Hazel M. Chapman


Associate Professor of Evolutionary Ecology at The University of Canterbury, New Zealand

Hazel M. Chapman research ecologist with particular interests in plant-animal interactions, tropical forest conservation/restoration and the ecology of plant invasions.

Welcome to my website. I hope you find the material here interesting and helpful.

I am a research ecologist with particular interests in tropical forest conservation/restoration, plant-animal interactions, and the ecology of plant invasions.  I am the Founder and Science Director of the Nigerian Montane Forest Project (NMFP) in Taraba State, Nigeria, and am based at the University of Canterbury (UC) Christchurch, NZ. You can read more about me in my bio here. 
At UC I teach evolutionary biology, evolutionary ecology, invasion ecology, and conservation biology.  I have an active lab group with postgraduate students working in both Nigeria and New Zealand. Please click here to see more.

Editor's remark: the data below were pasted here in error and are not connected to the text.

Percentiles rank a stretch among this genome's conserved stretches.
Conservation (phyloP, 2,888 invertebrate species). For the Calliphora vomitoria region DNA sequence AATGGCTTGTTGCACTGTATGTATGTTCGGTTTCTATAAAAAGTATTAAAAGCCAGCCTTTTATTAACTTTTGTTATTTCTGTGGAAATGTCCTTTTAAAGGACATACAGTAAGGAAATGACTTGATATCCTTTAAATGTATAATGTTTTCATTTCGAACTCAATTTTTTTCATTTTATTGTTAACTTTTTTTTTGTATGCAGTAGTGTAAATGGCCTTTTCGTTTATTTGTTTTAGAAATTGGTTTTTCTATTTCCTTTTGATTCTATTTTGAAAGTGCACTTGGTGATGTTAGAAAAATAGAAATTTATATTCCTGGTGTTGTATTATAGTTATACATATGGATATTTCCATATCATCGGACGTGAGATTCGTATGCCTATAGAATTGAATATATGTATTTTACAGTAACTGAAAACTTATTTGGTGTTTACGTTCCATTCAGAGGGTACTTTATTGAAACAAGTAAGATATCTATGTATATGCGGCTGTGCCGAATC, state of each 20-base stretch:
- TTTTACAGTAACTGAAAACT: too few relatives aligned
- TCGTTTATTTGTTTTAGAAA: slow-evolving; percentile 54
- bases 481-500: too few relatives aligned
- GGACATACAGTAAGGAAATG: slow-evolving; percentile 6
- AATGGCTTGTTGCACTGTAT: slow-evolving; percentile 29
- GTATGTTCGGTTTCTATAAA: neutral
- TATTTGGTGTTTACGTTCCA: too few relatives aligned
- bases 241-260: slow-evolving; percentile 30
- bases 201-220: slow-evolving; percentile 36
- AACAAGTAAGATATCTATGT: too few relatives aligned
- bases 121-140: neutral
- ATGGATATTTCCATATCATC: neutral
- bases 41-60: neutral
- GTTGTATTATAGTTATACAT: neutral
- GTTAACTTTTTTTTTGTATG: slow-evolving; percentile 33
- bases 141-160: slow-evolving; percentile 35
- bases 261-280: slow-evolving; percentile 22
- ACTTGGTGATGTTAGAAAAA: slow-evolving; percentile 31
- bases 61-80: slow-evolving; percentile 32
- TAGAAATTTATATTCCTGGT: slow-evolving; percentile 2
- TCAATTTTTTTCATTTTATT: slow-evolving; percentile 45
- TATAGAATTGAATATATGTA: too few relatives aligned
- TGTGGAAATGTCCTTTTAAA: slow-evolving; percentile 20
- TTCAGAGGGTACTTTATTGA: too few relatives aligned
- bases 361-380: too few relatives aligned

Please read on to find out more.

The role of hybridisation and speciation in the evolution of invasiveness in plants. In New Zealand invasive plants are a major contributor to biodiversity loss. What makes some species so invasive? Do they evolve this ability through hybridisation after arrival in NZ?

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The NMFP started in 2003 with the aims of:
• Combining scientific research with education at both tertiary and local community level in order to develop long-term sustainable management of Nigeria’s montane forests.
• Facilitating the involvement of national and international researchers in Nigerian montane forest research
• Involving the community in the management of montane forest ecosystems
• Working with the community in other ways, such as developing small businesses and working with schools to develop conservation awareness.

Continue reading…..

For Student Scientific Editing see Michael Lawes